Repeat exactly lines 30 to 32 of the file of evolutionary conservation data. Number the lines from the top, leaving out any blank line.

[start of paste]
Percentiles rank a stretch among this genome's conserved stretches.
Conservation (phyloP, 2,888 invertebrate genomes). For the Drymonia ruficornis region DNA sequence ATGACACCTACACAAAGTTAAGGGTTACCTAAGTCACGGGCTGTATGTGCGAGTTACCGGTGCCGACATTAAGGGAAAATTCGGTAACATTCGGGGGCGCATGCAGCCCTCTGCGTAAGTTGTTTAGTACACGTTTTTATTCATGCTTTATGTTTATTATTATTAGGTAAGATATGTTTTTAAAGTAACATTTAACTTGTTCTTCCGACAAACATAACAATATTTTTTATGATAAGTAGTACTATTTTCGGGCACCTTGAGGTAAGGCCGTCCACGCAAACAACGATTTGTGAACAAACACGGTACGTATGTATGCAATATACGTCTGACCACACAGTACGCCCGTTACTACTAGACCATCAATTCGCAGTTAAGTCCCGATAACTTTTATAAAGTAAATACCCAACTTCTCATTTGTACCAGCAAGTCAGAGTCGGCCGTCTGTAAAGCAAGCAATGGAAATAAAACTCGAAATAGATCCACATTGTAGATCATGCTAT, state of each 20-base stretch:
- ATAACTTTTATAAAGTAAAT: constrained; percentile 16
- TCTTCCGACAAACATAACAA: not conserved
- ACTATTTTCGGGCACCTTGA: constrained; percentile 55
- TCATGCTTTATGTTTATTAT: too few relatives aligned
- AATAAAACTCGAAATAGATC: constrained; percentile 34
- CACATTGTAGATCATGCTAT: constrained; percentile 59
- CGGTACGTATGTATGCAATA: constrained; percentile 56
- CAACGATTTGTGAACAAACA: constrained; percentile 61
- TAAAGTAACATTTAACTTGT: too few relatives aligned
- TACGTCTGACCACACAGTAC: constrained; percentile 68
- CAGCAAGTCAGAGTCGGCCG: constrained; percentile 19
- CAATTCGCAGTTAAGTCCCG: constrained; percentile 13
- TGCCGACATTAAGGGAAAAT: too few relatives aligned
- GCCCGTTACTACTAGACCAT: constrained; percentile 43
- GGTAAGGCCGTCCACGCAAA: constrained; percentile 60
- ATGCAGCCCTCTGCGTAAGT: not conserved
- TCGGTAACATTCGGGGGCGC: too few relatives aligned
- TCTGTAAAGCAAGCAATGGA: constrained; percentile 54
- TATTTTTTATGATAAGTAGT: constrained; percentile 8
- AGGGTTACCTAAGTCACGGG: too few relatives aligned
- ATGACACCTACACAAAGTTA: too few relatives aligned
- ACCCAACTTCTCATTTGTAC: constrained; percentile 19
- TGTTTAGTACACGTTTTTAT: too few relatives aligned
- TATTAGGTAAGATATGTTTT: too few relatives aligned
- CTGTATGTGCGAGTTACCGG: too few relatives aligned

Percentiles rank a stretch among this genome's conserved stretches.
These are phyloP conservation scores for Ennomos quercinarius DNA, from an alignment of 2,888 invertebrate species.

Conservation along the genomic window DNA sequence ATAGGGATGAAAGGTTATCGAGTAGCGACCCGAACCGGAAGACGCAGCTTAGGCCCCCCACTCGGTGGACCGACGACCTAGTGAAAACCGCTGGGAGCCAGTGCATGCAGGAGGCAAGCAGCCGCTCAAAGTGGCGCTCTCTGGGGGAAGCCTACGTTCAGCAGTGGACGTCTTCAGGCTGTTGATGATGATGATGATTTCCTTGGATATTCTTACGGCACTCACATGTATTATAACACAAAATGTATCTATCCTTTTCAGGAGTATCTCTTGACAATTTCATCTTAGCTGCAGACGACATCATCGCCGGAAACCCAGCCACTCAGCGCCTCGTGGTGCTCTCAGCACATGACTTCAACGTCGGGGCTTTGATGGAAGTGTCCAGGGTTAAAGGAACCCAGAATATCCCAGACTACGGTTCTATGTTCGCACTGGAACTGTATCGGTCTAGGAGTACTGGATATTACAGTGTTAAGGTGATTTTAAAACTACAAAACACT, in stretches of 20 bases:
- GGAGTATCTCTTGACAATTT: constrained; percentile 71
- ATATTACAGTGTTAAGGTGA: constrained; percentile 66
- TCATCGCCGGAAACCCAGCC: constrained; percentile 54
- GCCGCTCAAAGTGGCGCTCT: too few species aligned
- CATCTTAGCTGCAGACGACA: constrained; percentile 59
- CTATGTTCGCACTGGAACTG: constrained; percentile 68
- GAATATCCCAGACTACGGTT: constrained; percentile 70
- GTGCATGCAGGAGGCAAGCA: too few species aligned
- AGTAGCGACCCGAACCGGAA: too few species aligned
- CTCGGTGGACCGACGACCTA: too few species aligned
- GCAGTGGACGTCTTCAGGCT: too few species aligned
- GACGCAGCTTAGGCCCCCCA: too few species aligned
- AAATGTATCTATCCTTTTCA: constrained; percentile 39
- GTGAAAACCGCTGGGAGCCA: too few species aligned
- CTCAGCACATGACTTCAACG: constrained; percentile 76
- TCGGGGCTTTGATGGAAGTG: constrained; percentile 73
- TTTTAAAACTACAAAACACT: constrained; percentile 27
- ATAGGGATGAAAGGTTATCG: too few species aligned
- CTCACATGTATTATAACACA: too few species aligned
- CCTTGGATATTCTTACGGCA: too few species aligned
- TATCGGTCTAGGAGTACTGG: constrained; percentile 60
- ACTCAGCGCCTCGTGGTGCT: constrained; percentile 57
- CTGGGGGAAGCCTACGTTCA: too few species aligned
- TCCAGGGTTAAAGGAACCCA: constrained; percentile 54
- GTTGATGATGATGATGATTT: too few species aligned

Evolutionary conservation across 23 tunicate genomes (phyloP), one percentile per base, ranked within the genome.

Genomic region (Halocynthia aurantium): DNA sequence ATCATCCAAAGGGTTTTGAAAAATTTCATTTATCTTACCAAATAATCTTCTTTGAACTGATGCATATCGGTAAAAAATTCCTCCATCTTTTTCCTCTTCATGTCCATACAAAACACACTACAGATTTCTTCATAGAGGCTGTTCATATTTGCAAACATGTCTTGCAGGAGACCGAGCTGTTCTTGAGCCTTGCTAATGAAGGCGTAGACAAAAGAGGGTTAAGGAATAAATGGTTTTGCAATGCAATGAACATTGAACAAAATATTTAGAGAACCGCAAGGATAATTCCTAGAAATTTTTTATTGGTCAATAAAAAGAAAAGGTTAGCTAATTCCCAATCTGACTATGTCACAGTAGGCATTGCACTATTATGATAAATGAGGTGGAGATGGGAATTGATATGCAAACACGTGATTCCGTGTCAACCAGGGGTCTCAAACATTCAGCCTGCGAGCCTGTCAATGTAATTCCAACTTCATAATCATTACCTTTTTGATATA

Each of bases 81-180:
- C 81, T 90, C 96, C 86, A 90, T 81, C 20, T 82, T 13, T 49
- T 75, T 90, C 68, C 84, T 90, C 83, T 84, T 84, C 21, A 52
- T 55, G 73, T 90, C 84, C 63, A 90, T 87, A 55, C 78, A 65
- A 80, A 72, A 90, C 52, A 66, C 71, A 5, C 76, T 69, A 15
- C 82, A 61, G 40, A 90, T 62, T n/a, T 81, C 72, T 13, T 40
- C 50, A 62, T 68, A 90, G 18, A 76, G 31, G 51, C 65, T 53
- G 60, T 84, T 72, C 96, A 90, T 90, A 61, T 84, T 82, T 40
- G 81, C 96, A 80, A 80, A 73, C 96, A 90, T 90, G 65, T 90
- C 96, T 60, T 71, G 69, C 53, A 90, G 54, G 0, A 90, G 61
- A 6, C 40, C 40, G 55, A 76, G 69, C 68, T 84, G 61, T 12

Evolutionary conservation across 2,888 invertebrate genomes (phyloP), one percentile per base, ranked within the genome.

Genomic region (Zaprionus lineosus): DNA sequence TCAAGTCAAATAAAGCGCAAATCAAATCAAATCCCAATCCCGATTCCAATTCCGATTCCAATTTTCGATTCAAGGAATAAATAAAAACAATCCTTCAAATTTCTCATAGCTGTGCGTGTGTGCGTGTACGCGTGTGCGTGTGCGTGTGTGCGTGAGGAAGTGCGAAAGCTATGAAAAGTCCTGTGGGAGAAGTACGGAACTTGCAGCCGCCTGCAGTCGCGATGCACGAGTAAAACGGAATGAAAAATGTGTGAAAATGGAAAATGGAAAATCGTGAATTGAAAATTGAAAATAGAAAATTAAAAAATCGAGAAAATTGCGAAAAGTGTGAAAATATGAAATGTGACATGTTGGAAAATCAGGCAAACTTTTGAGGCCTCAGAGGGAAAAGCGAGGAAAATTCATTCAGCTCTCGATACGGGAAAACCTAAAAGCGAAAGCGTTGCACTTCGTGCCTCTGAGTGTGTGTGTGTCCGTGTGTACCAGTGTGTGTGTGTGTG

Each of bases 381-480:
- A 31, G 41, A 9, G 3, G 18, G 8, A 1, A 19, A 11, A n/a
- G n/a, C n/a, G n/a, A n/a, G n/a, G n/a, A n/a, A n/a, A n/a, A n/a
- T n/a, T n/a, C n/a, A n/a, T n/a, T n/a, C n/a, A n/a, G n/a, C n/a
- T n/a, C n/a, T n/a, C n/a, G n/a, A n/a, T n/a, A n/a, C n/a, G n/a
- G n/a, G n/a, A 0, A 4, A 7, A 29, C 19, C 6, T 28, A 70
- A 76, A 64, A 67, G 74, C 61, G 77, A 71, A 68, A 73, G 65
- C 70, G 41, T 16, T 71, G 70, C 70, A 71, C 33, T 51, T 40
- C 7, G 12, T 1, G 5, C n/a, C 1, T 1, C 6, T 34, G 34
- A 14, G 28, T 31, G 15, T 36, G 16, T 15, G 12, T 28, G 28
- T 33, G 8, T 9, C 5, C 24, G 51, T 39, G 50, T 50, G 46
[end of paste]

Conservation along the genomic window DNA sequence ATAGGGATGAAAGGTTATCGAGTAGCGACCCGAACCGGAAGACGCAGCTTAGGCCCCCCACTCGGTGGACCGACGACCTAGTGAAAACCGCTGGGAGCCAGTGCATGCAGGAGGCAAGCAGCCGCTCAAAGTGGCGCTCTCTGGGGGAAGCCTACGTTCAGCAGTGGACGTCTTCAGGCTGTTGATGATGATGATGATTTCCTTGGATATTCTTACGGCACTCACATGTATTATAACACAAAATGTATCTATCCTTTTCAGGAGTATCTCTTGACAATTTCATCTTAGCTGCAGACGACATCATCGCCGGAAACCCAGCCACTCAGCGCCTCGTGGTGCTCTCAGCACATGACTTCAACGTCGGGGCTTTGATGGAAGTGTCCAGGGTTAAAGGAACCCAGAATATCCCAGACTACGGTTCTATGTTCGCACTGGAACTGTATCGGTCTAGGAGTACTGGATATTACAGTGTTAAGGTGATTTTAAAACTACAAAACACT, in stretches of 20 bases:
- GGAGTATCTCTTGACAATTT: constrained; percentile 71
- ATATTACAGTGTTAAGGTGA: constrained; percentile 66